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High School Scientists Lead DNA Demonstration At NMS



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Newtown High School Applied Science Research (ASR) students visited younger cohorts in Emily Neff’s eighth grade science classes on February 23 to lead an activity extracting DNA from a strawberry.

Before the longest class period of the day for Neff’s class, ASR students took time to regroup and make some decisions about how to conduct the period.

“They decided to reorganize and do it differently, so they’re learning as they go,” said ASR teacher and advisor Tim DeJulio. “It’s pretty cool that high school students are figuring this out all on their own.”

When eighth graders arrived and settled in their seats, they were briefed on the day’s fruit-centric experiment.

The visiting high schoolers took time to introduce themselves and discuss what the ASR class was all about before jumping in with the lab materials set on the tables. The ASR students started the lesson by reminding younger students that strawberries are octoploid — which means they have eight sets of chromosomes, six more than most humans who gain one from each parent.

According to the presenters, individual students work on one research project involving experiments throughout the year and would present their findings and process at various shows at the local and state level — perhaps even advancing to a national competition.

DeJulio informed the class that students were in contact with working scientists and professors at universities.

“You design your own project and get to complete it, which a lot of high school students don’t get to do,” Rachel Krauss said, leading the introductions of the ASR class.

Rachel is one of the students who has taken the class for multiple years, since the focus of the class is independent study and can be fresh every year.

Areas Of Focus

One by one, the ASR students talked about their work on the subjects they had chosen to pursue, and the eighth grade students were silent listeners. When Rachel presented, one student had piped up to remark that her project contained “a lot of writing.”

“You’re all capable of this,” Rachel later said to the middle schoolers.

Projects included Beatrice Cardamone’s study surrounding neurodegenerative diseases, and Lydia Cox’s experiments to see if sunscreen could be used to deposit beneficial nutrients into the water, among others.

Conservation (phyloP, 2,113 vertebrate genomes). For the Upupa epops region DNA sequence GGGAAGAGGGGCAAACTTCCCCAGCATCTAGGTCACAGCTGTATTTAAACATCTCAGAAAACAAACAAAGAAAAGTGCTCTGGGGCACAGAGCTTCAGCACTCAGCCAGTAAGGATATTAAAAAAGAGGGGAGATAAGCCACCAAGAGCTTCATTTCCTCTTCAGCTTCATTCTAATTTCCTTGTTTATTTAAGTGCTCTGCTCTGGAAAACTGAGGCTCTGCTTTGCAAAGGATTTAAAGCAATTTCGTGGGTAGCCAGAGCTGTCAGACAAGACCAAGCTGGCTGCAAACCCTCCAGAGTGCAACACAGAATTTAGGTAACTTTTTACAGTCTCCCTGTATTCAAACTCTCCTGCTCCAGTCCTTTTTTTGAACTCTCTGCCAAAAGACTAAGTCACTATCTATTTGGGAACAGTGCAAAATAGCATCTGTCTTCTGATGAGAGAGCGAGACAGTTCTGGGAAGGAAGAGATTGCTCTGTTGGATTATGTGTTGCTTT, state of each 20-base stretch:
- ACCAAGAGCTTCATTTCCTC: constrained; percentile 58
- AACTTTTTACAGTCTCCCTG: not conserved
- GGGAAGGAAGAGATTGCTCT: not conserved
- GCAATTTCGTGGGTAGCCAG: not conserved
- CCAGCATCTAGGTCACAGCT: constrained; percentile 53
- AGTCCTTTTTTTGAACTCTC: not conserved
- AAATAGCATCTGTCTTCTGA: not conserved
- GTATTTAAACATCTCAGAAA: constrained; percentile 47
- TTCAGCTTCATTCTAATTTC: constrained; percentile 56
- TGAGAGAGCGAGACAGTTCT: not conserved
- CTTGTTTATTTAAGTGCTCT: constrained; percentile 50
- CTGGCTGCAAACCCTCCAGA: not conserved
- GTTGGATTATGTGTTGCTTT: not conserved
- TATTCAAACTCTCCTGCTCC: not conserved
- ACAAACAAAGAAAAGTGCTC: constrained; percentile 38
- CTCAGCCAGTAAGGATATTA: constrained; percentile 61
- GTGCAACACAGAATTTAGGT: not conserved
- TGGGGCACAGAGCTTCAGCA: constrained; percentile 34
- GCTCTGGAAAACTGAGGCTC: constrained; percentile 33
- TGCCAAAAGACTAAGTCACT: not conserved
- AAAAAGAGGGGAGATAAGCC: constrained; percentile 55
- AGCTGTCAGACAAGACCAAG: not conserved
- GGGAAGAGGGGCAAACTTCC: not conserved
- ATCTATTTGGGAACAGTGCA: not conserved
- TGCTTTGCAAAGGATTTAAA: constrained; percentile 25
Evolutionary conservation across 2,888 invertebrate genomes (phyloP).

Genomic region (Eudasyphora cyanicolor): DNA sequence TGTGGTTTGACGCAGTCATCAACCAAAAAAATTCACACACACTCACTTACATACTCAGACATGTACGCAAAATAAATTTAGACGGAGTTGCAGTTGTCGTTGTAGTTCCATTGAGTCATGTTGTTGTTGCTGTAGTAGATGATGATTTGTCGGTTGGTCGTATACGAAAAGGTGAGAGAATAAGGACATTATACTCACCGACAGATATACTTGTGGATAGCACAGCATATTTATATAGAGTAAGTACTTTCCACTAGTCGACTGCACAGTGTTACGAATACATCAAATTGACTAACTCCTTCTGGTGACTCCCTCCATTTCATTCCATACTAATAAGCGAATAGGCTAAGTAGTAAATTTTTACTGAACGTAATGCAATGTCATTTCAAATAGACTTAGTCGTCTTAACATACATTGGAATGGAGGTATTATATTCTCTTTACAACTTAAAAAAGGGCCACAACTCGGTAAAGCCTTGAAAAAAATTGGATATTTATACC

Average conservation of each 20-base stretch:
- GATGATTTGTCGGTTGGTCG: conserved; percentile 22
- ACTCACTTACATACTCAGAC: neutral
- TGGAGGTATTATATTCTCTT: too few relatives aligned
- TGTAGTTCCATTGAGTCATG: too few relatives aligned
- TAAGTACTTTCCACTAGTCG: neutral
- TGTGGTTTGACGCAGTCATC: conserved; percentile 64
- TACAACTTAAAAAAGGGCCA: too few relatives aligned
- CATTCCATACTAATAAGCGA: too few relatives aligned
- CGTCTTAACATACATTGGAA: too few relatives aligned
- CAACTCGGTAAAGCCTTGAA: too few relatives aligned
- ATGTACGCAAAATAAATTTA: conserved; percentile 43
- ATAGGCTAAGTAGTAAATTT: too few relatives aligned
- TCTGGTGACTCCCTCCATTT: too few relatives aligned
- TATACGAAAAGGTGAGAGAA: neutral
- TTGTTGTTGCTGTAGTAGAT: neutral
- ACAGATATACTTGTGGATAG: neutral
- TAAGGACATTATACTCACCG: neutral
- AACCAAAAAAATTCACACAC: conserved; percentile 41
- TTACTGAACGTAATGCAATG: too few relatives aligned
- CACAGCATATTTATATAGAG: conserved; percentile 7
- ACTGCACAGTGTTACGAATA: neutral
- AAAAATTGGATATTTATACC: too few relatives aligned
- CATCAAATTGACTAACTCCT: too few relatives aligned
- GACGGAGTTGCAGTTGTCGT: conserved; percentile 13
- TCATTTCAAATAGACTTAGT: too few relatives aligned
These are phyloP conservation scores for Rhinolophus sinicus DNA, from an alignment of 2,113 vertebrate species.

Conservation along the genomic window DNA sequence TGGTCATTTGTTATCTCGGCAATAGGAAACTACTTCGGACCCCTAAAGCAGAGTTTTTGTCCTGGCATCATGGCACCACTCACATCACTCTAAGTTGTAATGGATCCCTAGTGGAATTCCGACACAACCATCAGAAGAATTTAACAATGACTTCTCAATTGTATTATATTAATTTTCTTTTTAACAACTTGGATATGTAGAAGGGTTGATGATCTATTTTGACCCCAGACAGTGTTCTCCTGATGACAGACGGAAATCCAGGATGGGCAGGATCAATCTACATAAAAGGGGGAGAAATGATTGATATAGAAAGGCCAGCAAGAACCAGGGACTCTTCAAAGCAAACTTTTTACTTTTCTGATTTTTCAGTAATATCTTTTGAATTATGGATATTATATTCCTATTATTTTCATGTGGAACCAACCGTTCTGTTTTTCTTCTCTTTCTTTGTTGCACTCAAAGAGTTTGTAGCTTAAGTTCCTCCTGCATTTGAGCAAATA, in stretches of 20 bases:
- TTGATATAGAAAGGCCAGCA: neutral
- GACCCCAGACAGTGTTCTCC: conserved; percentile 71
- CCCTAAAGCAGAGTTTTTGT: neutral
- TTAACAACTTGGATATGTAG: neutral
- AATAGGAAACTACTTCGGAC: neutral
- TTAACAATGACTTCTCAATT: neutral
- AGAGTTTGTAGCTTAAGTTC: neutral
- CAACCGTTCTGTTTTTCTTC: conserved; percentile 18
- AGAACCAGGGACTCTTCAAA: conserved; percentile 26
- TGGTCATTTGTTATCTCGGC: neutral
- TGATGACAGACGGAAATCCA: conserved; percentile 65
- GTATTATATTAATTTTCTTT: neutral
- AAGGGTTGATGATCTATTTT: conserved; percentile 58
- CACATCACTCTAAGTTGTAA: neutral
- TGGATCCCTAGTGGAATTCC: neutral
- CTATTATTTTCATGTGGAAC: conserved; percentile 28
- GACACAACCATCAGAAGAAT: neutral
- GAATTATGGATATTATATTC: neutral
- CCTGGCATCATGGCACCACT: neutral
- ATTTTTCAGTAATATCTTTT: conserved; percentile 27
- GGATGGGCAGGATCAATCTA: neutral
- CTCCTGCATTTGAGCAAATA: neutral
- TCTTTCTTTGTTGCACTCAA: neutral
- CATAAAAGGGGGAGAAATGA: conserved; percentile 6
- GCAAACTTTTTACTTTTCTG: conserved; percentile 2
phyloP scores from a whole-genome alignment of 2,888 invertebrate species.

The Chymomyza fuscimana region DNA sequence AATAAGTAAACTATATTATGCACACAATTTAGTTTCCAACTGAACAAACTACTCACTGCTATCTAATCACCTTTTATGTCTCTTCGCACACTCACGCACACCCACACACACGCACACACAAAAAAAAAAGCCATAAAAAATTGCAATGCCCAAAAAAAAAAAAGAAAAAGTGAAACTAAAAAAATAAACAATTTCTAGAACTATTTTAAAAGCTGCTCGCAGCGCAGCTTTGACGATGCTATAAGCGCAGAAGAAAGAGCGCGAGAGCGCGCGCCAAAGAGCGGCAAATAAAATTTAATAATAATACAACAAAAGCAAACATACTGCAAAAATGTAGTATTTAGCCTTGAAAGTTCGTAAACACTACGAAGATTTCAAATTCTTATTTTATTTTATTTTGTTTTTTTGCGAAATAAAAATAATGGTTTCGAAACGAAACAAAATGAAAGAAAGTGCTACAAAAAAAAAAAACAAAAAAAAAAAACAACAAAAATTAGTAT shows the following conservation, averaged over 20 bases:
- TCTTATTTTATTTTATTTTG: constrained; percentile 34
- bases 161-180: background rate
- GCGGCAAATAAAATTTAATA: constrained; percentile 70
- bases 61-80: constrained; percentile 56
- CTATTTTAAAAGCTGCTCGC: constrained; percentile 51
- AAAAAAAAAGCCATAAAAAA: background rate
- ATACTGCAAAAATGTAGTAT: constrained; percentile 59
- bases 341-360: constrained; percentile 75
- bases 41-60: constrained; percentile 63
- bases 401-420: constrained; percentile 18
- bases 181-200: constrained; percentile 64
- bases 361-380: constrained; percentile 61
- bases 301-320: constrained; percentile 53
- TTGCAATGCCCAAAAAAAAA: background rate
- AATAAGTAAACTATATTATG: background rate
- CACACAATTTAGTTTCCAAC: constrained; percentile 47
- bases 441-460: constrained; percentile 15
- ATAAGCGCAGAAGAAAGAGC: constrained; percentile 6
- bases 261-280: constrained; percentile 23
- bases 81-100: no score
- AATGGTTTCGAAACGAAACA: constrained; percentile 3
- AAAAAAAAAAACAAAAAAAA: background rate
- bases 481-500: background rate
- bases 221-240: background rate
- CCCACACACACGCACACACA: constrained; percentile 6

Aiden Burbank talked about his process creating a robot that could play ping-pong and showed how his designs evolved over time.

“You have to keep designing and testing,” he said.

Neff asked the ASR class whether they find “more successes or more failures in this process,” to which they readily responded “failures.”

“That’s how science works,” Neff said, addressing her eighth graders.

After the introduction, everyone in the room donned a pair of goggles and it was time to start the experiment. Students sat in groups, each receiving a strawberry in a bag, and were asked to add salt, meat tenderizer, and dish soap.

Then, the middle school class was instructed to crush the strawberries in the bag with “as much air out as possible,” a process that seemed to be accomplished with enthusiasm.

They were in a process of denaturing the strawberry, which, according to the ASR students, means to change the structure.

After the crushing, and as the solution was heated and then placed in an ice bath to cool, students expressed disbelief that they would be able to see the DNA with their eyes alone. Some asked where the microscopes were.

“You’ll see! Trust the process,” Neff said.

Discovering The DNA

The eighth graders speculated what the DNA could look like. Some thought they would be able to see its tell-tale double helix shape; others hypothesized the DNA would look like “a worm” and “a bulb of water.” Everyone thought it would be red, like the fruit mixture.

ASR students were able to determine with touch when the solution was cool enough to be redistributed to the waiting class.

Once the cooled solution was passed through a coffee filter at each station, the result departed from everyone’s guess. A white filmy substance sat on top of red liquid. Students lifted the mysterious, slimy mass on a glass rod to examine its form.

“It kind of looks like a booger, but that’s the DNA,” Rachel said to the class.

The eighth graders took their time to observe the new substance they had discovered.

“They’re just now experiencing it,” Rachel told The Newtown Bee. “It’s nice to be able to experience that again.”

Rachel also expressed that it was nice to reconnect with her former science teacher, Neff, for this visit.

DeJulio said that the class did a version of this last year with a smaller number of students, and they have also presented for the local elementary schools.

This was the first visit DeJulio and his students paid this year to another Newtown school, and it comes as a break between presenting at science fairs.

“We’re trying to do this multiple times this year,” said DeJulio.

In a note to The Bee, Neff said her students had “really good feedback” for their guest presenters.

“The kids had fun doing the lab,” Neff said in a note. “I am so proud of how well they did with the whole thing.”

Reporter Noelle Veillette can be reached at noelle@thebee.com.

Visiting applied science research student Lydia Cox, pictured, collects the bags of denaturing strawberries from each group to be heated, then cooled. Once the bags are redistributed, ASR presenter Filippo Formaca demonstrates how to fold the coffee filter to strain the solution. Eighth graders Celia Plaue and Myles Coleman are pictured carefully straining their group’s solution through the filter. Malakai Ortner and Joseph Farrel examine their separated strawberry DNA on a glass rod, which to the class’s surprise, is white. —Bee Photos, Veillette
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